The sauce is what makes this recipe, so make it your own with extra cilantro, more lime, or less salt.  You can substitute ingredients to fit your needs and preferences such as spinach for kale, wheat tortillas for corn tortillas, kidney beans for black beans, etc.

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Mean Green Enchiladas
Serves 6-8 (1 serving is 3-4 enchiladas!)

Sauce ingredients:
1/2 c. water
3 avocadoes
28-oz. can tomatillos, drained
1/2 sweet onion
2 cloves garlic
1 bunch cilantro
Juice from 1/2 a lime
Handful of pickled jalapenos
1 tsp. chili powder
1 tsp. sea salt
2 tsp. pepper

Filling ingredients:
1 lb. white mushrooms, sliced
2 cans black beans, drained
1 c. sweet corn
2 c. kale (I used frozen), chopped
1/2 sweet onion, chopped
1/4 c. chopped cilantro
1/4 c. tomatillo salsa
Juice from 1/2 lime
2 tsp. salt
1 tsp. pepper
1 tsp. cumin
1 tsp. chili powder

Small tortillas (I used white corn this time)

Preheat oven to 350 degrees.

Blend all sauce ingredients in a blender until smooth. Add avocadoes if it’s too liquid-y, water if it’s too thick. Set aside.

Add all filling ingredients except salt, cilantro, and salsa to a skillet with a little bit of vegetable broth and saute until mushrooms and kale are wilted. Then add salt, cilantro, and salsa.

Scoop about 1/4 c. filling mixture in a tortilla and roll up, placing the two flaps on the bottom into a 13×9 pan. Continue until pan is filled up.  I used two large pans for this recipe.

Pour green sauce generously over tortillas and use a spoon to spread sauce over edges of tortilla. The sauce keeps the tortillas from getting hard and chewy.

Bake for 25 minutes.


How do you fight acid reflux?

Staple Foods: A Story about Humility

I’ve mentioned before the sticky veggies and rice we ate our first year of marriage like it was a thing of the past…but that dish made an encore appearance the first few months of our transition to a plant-strong diet as well. This is a story about humility.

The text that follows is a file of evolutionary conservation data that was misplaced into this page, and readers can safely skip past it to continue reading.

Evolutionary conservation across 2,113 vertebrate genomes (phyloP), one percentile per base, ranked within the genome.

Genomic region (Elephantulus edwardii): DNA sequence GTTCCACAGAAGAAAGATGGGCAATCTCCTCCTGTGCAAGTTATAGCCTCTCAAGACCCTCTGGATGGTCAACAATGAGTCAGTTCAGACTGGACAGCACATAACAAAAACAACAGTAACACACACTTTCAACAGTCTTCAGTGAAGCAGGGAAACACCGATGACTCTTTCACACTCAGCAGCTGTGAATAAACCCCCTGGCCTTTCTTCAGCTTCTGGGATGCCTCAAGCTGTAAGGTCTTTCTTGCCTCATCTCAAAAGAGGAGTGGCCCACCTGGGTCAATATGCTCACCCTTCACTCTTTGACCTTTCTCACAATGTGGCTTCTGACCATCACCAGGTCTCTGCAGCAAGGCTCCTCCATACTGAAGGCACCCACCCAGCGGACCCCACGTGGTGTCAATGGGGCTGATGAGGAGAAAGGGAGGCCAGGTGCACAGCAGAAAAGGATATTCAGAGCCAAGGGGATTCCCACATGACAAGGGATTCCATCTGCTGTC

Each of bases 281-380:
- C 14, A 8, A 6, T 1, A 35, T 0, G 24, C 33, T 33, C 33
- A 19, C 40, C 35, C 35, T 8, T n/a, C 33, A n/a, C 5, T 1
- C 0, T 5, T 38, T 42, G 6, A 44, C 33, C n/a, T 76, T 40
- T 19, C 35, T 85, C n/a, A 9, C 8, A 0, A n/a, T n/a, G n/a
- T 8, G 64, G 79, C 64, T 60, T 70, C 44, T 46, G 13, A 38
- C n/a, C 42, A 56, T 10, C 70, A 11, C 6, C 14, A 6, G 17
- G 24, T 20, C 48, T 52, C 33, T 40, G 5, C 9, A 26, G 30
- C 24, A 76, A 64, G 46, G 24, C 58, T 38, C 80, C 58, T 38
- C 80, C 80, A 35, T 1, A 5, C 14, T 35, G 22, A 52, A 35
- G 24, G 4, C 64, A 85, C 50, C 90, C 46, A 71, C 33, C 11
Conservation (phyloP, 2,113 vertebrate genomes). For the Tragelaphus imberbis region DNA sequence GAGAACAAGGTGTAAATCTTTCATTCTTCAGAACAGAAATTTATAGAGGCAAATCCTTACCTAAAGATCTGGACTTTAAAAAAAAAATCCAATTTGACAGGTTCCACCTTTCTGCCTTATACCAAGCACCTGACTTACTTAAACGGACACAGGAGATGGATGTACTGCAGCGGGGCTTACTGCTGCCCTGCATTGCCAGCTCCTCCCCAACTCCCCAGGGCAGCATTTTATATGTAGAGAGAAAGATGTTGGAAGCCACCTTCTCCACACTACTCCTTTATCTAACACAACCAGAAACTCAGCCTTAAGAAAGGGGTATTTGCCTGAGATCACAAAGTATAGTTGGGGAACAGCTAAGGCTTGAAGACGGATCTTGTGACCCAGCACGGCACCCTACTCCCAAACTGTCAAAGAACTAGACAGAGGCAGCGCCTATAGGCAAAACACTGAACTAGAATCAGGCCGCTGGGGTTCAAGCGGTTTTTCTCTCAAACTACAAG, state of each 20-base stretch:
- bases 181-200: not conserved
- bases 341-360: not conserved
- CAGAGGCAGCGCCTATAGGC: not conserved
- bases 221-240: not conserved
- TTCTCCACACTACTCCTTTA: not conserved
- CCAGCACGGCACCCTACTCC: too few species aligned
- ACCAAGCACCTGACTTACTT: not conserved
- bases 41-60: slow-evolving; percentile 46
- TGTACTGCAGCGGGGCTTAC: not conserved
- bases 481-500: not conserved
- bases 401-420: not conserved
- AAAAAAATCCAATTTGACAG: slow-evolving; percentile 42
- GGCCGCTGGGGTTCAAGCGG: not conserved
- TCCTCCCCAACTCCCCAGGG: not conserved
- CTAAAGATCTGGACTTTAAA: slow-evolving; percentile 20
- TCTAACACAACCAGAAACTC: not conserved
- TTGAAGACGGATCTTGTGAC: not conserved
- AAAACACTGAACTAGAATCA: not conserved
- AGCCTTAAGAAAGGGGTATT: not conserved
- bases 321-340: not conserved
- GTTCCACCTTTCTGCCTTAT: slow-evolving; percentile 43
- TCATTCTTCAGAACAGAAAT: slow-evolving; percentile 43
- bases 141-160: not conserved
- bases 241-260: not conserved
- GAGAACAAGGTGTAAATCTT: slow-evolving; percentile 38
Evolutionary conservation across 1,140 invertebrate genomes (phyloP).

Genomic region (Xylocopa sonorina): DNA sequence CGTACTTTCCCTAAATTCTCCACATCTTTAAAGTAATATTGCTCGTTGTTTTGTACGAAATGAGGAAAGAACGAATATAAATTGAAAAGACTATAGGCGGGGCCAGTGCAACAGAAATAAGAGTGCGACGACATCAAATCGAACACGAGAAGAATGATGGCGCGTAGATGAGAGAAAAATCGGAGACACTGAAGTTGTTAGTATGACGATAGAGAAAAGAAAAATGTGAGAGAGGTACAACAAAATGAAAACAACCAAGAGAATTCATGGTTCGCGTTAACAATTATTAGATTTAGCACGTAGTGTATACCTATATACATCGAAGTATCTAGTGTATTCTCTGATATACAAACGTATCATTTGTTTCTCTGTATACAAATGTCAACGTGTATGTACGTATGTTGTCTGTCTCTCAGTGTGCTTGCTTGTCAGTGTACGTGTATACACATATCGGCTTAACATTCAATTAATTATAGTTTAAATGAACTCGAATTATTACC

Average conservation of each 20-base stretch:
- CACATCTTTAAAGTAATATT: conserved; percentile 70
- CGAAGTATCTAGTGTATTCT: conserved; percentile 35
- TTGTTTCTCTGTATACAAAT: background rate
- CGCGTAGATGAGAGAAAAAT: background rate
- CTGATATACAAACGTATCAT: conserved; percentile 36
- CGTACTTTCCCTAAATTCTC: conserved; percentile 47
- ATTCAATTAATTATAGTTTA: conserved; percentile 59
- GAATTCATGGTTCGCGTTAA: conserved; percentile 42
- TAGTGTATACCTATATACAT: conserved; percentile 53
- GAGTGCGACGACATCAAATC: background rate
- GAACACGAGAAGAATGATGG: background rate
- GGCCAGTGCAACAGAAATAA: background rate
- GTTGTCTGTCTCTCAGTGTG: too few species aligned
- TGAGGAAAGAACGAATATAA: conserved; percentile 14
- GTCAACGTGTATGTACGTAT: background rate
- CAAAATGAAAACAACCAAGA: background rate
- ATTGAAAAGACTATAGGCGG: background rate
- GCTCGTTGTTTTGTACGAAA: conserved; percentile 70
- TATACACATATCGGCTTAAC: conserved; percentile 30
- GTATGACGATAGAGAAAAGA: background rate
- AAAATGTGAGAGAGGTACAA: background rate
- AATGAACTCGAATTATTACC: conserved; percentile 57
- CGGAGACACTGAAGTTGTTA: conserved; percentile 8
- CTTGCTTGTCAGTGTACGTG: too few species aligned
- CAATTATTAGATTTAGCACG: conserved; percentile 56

When we made the final step into the plant-based world, I wasn’t quite sure what most of the ingredients were in the recipes I looked up: nutritional yeast, liquid aminos (liquid what?), fennel, chia seeds, etc. So instead of mustering my courage to ask a nice Whole Foods associate what those things were, I tried to do plant-strong on my own. I mean, I had been eating my whole life–shouldn’t I know food?

But I have been a meat-eating, processed-food-loving, refined-sugar-addict my entire life. That was not the knowledge I needed. I remember thinking canned vegetables grew out of the ground when I was really young and that red delicious apples were the only apples out there (and they lie–they are the opposite of delicious).

Despite my clear inexperience with whole foods (not the amazing franchise, but actual food), I arrogantly and foolishly thought I would tackle plant-based meals on my own. Ha.

So that’s how we got to the sticky veggies and rice. Mushy brown rice–think mashed potato consistency–soggy carrots and broccoli (the only vegetables I knew well), and bland tofu. We had that mixture too often in the early days. JD, of course, was kind about it, commenting on the quality of the vegetables being the problem, our stove acting up, etc.

But we both knew the truth–I didn’t know what I was doing.

As we washed down that slimy concoction with green tea for the 5th time in a month’s span, I swallowed my pride and resolved to ask for help next time we were at the grocery store.

That was over a year ago, and I still don’t know a lot about plant-based cooking, but I do know more now. I actually blend in with the hipsters drinking their soy lattes and grabbing gluten-free cookies at Whole Foods, and I never end up ordering pizza because I don’t understand the food in my kitchen.

I did a lot of reading and experimenting–two of my favorite things–and I feel so much more confident preparing meals each week.

Because I didn’t know how to transform meals into plant-strong, one of the biggest challenges I faced transitioning into a whole foods, plant-based diet was figuring out what to keep in my kitchen. Most of the staple foods we had known before our diet change were no longer an option, and we’ve found this is a common question with people making the transition.